Directed by: Luca Guadagnino
Premise: Based on the novel by Camille DeAngelis. A young woman (Taylor Russell) has a compulsion to eat human flesh. She meets a man (Timothée Chalamet) who has the same need and they travel the country together.
What Works: Bones and All is an interesting mix of horror and romance. The film is fundamentally a love story with two people finding each other and working out a way to live together. The cannibalism aspect of the story gives this film a unique angle similar to that of the vampire films Only Lovers Left Alive and Interview with the Vampire. The cannibals of Bones and All are not supernatural; they are mortal humans with a need to eat human flesh. But both cannibalism and vampirism have an inherent erotic quality that the filmmakers of Bones and All successfully exploit. Rather than leaning into the visceral horror, the movie is much more invested in building an impression of loneliness for which love is the cure. The love story of Bones and All works in part because its scenario emphasizes how these two people are right for each other. They won’t be able to have relationships with otherwise normal people and so they are each other’s best chance at love. That raises the stakes of their relationship. The love story also works because of the casting of actors Taylor Russell and Timothée Chalamet as Maren and Lee. Russell and Chalamet have a likable romantic chemistry and their relationship grows organically over the course of the film as they bond over their shared condition. Bones and All is beautifully shot. That’s most evident in landscape scenes but also in the moments of violence. The gore is used sparingly and to great effect, capturing the wet and organic nature of the human body.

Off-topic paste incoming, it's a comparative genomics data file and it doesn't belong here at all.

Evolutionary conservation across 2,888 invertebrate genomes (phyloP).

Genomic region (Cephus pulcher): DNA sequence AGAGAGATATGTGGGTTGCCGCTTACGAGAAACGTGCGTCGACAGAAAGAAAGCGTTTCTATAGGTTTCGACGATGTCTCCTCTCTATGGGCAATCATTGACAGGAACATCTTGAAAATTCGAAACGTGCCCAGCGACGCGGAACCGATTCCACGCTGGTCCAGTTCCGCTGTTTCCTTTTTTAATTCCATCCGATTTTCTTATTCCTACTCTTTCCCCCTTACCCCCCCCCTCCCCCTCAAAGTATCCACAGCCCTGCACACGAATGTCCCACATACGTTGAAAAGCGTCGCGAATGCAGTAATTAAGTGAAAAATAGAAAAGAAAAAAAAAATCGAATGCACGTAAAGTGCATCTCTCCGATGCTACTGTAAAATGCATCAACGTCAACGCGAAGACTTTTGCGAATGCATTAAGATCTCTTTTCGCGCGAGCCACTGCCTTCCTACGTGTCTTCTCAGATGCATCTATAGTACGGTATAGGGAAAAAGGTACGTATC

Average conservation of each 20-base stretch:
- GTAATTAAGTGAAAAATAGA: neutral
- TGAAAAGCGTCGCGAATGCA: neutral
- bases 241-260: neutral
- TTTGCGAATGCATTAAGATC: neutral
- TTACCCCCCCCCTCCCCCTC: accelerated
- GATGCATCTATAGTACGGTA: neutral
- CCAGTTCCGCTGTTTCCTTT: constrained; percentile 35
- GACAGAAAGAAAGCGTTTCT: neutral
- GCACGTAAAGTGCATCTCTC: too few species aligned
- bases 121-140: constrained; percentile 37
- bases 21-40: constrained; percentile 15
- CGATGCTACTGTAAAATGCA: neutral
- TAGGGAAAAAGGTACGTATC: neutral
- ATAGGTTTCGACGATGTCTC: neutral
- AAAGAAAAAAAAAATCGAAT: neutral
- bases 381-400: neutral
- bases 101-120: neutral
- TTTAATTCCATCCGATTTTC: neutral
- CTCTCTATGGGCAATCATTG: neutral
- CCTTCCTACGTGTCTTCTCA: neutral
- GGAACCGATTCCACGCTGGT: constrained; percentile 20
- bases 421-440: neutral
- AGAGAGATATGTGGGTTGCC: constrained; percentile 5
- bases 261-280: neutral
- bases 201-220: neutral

What Doesn’t: The cannibals of Bones and All murder people in order to eat. The filmmakers and the characters mostly ignore the moral aspect of what these people are doing. Maren has some moral conflicts at first and she searches for her mother in the hope that discovering where she came from will yield an answer. Lee doesn’t have any qualms about what he’s doing which ought to make him a dangerous character. Bones and All hints at implications about human nature and the need to fulfill our desires but this idea isn’t explored very deeply and Maren forgets about her moral misgivings rather quickly. Because Bones and All treads between realism and the fantastic, the cannibalism is more figurative than literal. It’s what separates the two protagonists from the world and what draws them together.
Bottom Line: Bones and All is a beautifully made film with grisly subject matter. Despite featuring cannibalism, Bones and All is not really a horror picture. This is a love story and a very successful one.
Episode: #929 (December 4, 2022)